The premise of "The Interview" revolves around an interview conducted by a tabloid TV show host, Dave Skylark (Franco) and his producer Aaron Rapaport (Rogen), who land an exclusive meeting with the North Korean dictator, Kim Jong-un (Randall Park). Their plans change drastically when the C.I.A contacts the unqualified journalists and orders them to assassinate the dictator mid-interview. Sony pictures, the production company of this movie, apparently had to give in to forceful pressure from the North Koreans and as a result several contentious scenes were cut out of the film. Some consider this to be scandalous and politically incorrect; others believe it is just an edgy comedy and should not to be taken seriously. Whatever you choose to call the film, one should just hope that it does not lead to serious retribution by North Korean extremists.

 

 

Netanyahu Speech to the UN

by Aaron Silverman

 

Netanyahu Speech to the UNOn September 29th, Israeli Prime Minister Benjamin Netanyahu addressed the UN General Assembly. In the speech, Netanyahu principally spoke about the perils that Israel faces with the rise of militant Islam. It is to Israel's fortune that its prime minister can so eloquently and effectively convey the plight of Israel and its bravery in defiance of radical enemies. After listening to his speech, all Jews of the world should feel a sense of pride in the strength and morality of the Jewish state.

What was so great about Netanyahu's speech was that he equated Israel's perils with those of the rest of the world. He really got the delegates of many nations to sit up in their chairs and be attentive by expressing that radical Islam threatens the whole world, not just Israel. Netanyahu expressed emphatically that the uniform goal of all branches of Militant Islam is to dominate the world and impose on it an Islamic, non-democratic regime. The whole world is threatened by the rise of Militant Islam, not just Israel: "What is Israel's problem today is yours [the world's] tomorrow". Netanyahu's speech was clever and charismatic. He took advantage of the fact that there is a universal consensus that ISIS, the Islamic State of Iraq and Syria, is barbaric and medieval and horrible; He took advantage of this consensus by equating ISIS with both Iran and Hamas, so that people will understand the evilness and barbarism of Iran and Hamas relative to ISIS. Netanyahu provided proof that Iran, ISIS, and Hamas have all openly stated their goal to dominate the world. One of Netanyahu's opening contentions was that many of the world's nations rightly applauded President Obama for attacking ISIS in Syria, but condemned Israel for attacking Hamas this past summer. They are the same; ISIS and Hamas are "branches of the same poisonous tree". To thwart rumors that Iran's current leadership is moderate, Netanyahu exposed that Iran has sponsored attacks in two- dozen countries on five continents since 2011 alone. He then cleverly equated all of Militant Islam with the Nazis; the Nazis believed in a master race, and the Militant Islamists believe in a master faith. The only disagreement the Militant Islamists have is which branch should be the master of the master faith. Netanyahu's underlying contention here is that Iran, Hamas, and ISIS are all equally barbaric branches of Militant Islam that threaten not only Israel, but the whole world.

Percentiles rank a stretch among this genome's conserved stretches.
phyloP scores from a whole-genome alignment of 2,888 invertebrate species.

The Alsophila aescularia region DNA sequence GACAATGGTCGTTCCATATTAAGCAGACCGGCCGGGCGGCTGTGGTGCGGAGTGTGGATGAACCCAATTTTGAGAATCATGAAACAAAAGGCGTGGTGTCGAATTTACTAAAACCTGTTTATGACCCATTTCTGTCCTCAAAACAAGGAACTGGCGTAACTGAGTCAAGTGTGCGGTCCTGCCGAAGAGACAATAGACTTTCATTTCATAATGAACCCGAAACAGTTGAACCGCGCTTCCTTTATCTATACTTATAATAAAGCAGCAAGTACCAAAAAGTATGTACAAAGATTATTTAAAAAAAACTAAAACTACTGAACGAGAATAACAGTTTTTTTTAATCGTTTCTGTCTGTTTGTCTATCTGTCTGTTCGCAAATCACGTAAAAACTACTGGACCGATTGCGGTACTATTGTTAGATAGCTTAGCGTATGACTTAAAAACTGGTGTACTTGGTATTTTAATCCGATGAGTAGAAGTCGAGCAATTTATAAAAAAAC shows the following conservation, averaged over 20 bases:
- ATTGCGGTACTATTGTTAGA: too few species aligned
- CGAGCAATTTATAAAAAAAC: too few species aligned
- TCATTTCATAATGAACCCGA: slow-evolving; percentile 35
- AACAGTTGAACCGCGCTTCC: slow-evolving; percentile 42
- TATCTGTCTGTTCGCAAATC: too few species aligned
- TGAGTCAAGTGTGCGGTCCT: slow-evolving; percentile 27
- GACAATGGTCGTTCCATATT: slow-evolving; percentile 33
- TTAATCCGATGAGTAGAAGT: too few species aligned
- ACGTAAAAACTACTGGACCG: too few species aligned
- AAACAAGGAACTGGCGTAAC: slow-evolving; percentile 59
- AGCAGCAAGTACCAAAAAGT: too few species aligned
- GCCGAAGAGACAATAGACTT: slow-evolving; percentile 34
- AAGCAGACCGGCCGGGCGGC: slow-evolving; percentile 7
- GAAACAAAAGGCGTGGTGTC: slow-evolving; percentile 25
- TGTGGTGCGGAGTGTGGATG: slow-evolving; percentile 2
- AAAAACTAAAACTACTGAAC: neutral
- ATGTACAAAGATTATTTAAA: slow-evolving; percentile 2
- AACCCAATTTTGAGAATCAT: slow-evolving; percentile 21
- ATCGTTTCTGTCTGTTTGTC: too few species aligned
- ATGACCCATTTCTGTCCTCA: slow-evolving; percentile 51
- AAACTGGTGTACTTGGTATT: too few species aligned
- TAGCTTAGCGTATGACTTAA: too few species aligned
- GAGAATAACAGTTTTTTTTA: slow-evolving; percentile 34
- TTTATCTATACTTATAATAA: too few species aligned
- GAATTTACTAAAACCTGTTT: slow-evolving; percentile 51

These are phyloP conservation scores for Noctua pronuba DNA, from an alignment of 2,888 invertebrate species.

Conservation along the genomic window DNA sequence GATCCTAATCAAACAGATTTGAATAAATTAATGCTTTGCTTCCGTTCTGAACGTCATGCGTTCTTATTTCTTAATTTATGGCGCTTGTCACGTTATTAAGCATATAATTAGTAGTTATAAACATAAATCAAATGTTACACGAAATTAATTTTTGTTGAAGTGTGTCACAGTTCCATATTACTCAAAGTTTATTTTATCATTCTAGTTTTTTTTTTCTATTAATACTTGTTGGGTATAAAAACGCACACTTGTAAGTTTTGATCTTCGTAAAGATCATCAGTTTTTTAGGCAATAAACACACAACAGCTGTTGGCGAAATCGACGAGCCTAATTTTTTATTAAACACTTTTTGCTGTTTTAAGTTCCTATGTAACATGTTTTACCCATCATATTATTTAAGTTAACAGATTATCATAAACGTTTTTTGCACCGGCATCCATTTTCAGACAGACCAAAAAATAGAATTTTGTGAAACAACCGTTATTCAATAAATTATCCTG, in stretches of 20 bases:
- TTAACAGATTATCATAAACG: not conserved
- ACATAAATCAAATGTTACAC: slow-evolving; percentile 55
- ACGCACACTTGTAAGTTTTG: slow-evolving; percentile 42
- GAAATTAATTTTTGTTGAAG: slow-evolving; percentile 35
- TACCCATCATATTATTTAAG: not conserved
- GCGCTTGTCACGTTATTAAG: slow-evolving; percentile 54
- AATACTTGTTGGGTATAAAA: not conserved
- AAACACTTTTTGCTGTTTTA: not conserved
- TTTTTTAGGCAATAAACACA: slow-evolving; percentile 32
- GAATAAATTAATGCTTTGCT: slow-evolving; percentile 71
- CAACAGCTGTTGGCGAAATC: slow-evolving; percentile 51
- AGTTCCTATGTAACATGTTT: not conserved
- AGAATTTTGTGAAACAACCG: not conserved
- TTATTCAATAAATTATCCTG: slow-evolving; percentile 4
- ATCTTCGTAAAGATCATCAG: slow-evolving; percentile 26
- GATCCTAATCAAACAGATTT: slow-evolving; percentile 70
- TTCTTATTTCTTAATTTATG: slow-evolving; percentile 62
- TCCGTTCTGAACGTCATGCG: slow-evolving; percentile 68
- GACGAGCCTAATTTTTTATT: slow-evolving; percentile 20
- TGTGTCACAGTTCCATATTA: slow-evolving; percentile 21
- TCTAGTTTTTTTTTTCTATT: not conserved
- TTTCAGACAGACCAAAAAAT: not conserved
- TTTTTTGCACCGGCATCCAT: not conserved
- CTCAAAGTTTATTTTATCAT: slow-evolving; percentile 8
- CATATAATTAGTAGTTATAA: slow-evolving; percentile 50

Netanyahu then focused on the crisis between Israel and Gaza this past summer. Netanyahu made a very compelling argument. Israel did what any responsible nation would do when attacked by another country; it defended itself. When Hamas-led Gaza shot rockets into Israel, Israel shot rockets at Gaza and invaded Gaza. Netanyahu also spoke about Israel's propaganda war. Israel received widespread criticism and condemnation for the large number of deaths of Palestinian civilians in Gaza. This criticism is unjust. Israel surgically targeted Hamas rocket-launchers and militants, and provided warnings to Palestinian civilians telling them to evacuate certain areas that will be bombed. However, Hamas forced civilians to stay in areas that would be bombed and put rocket-launchers in residential areas. Netanyahu provided visual proof of this; he showed the audience a picture of Palestinian children playing in a playground near a Hamas rocket-launcher. This visual evidence spoke volumes; pictures can convey messages much more effectively than words, and Netanyahu seized that fact. Netanyahu concluded his speech by saying that Israel is willing to negotiate territorial compromises with the Palestinians, but only if Israel's safety and security is absolutely ensured.